Post Traumatic Stress Disorder is prevalent among combat soldiers especially in war torn places, where one is constantly exposed to death and violence. A war veteran suffering from this disorder is affected emotionally and physically. It is important to know the symptoms and treatment so that a person can undergo a good recovery program.
Post Traumatic Stress Disorder, Trauma, Fatigue, Depression, Headaches
The Brave, The Few and The Proud…
The Vietnam War is one part of our dark history, an infamous conflict during the early 70s. This is a military event between the Communist forces of North Vietnam supported by China and the Soviet Union, and the non-communist forces of South Vietnam which was supported by the United States. It was a fierce battle between the Vietcong forces and the U.S Troops which ended after the Fall of Saigon in April 30, 1975.
It was a very costly war for the U.S but the main casualties are the Vietnam veterans which resulted from having a post-traumatic stress disorder (PTSD). This disorder is caused by prolonged exposure to violence and active warfare, also known as combat fatigue. This type of stress disorder is a delayed response to any stress situation or it can be threatening or catastrophic in nature like being in a combat action, witnessing a violent death of others, rape, terrorism and even torture.
Trauma occurs when a person had experienced, witnessed or confronted such a terrible event or that person may have been threatened with a terrible event, perhaps injury (psychological or physical). The person would usually respond to the event or the threat involves intense fear or helplessness. But having a strong reactions to trauma is normal.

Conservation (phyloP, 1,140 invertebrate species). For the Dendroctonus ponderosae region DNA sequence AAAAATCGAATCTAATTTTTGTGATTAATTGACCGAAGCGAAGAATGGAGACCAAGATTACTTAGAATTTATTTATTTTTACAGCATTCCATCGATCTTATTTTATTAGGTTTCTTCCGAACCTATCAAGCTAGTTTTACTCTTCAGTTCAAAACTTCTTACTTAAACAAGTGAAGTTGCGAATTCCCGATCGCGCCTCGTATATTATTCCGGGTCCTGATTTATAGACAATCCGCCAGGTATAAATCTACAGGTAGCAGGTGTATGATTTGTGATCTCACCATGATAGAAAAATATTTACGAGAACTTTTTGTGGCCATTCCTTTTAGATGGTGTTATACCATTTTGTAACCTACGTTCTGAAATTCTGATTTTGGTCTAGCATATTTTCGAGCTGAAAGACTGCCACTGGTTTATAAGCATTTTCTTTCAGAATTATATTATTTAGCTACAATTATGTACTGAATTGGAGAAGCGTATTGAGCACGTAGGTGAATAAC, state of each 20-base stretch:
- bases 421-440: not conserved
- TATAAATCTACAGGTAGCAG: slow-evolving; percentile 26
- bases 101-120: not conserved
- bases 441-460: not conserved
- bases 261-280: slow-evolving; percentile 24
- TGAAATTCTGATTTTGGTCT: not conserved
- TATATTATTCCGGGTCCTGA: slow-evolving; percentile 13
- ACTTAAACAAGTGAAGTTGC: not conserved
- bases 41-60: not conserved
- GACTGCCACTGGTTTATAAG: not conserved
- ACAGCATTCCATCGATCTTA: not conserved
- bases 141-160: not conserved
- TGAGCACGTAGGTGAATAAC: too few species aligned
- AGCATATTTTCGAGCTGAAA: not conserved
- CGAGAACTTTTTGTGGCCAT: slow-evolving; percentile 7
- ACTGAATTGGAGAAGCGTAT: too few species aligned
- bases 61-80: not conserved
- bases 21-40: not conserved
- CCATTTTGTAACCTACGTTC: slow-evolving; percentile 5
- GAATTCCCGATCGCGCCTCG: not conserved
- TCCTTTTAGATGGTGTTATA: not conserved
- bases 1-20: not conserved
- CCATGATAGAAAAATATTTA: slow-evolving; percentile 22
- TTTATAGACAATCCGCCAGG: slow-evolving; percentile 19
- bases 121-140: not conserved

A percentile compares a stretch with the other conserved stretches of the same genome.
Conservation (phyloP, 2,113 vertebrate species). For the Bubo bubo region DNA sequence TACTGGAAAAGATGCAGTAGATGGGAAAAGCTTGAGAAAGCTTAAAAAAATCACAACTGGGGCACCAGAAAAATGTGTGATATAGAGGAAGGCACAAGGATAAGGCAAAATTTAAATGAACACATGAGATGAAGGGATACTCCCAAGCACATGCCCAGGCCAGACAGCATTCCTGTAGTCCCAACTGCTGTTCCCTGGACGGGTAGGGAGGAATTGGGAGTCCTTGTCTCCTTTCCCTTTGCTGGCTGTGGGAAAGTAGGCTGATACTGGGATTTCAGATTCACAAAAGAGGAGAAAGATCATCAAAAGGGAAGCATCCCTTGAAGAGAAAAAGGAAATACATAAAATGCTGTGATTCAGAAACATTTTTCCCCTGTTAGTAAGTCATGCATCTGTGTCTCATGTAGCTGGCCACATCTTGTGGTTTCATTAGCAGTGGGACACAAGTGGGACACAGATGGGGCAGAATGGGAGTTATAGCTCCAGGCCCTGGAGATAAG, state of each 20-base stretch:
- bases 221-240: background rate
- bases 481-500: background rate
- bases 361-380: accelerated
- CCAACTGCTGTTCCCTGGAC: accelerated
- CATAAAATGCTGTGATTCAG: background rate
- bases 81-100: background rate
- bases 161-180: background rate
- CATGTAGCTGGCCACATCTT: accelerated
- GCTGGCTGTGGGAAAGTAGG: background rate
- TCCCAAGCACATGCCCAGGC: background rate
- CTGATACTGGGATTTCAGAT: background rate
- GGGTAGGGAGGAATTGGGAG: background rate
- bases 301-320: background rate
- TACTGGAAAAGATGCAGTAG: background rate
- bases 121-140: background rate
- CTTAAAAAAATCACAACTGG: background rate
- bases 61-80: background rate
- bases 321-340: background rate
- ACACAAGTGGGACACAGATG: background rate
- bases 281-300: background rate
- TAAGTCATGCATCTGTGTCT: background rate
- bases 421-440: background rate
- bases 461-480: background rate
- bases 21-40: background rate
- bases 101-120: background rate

Symptoms of PTSD include:
2. A sense of numbness
4. Avoidance of situations/activities reminiscent of the trauma
5. Sleep disturbances
7. Marital and Parental difficulties
8. Emotional instability
In PTSD, there is a state of enhanced startle reaction and insomnia. Depression and anxiety are commonly associated with above symptoms and signs, and suicidal ideation is not infrequent. The constant use of alcohol or drugs may be a complicating factor.
The consequences of PTSD are the following:
1. Psychological ? aside from depression, it also includes panic attacks, social anxiety, conduct disorders, dissociation, and eating disorders.
2. Social outcomes ? low self-esteem, alcohol and substance use, employment problems, trouble with the law.
3. Self-destructive behaviors- such as substance use, risky sexual behavior, self-injury and suicidal attempts
4. Physiological outcomes- physical complaints like headaches, digestive problems, chest pain, chronic pain
Anyone who has a prolonged exposure to severe traumatic experience is likely to have symptoms of post-traumatic stress. However, it may appear soon or after the event, while another many not surface right away. It may take years, one person may have relatively difficult adjusting and returning to a normal state.
Treatments for PTSD
The first step in getting treatment is getting a proper diagnosis and then treatment. This may include:
l Psychotherapy ? treatment often takes longer and progresses more slowly than with other types of anxiety disorders, and is most effective with a trauma recovery program like cognitive-behavioral therapy.
l Medications ? anti-depressants to calm anxiety and stabilize mood.
l Other Forms – There is also Eye Movement Desensitization and Reprocessing (EMDR) therapy combining a somatic therapeutic approach with eye movements or other forms of rhythmical stimulation. While somatic experiencing is a therapy incorporates observations of how animal treat themselves following traumatic events and focuses on restoring normality to the stress response.
One thing is for sure when being emotionally detached after a trauma is not a healthy response. Family and friends should lend a helping hand by giving enough comfort and support to victims who is suffering from this stress disorder. Quick recovery is possible if it is detected early. Showing how much you care for the victim will help him or her be determined to seek help and commit themselves to treatment.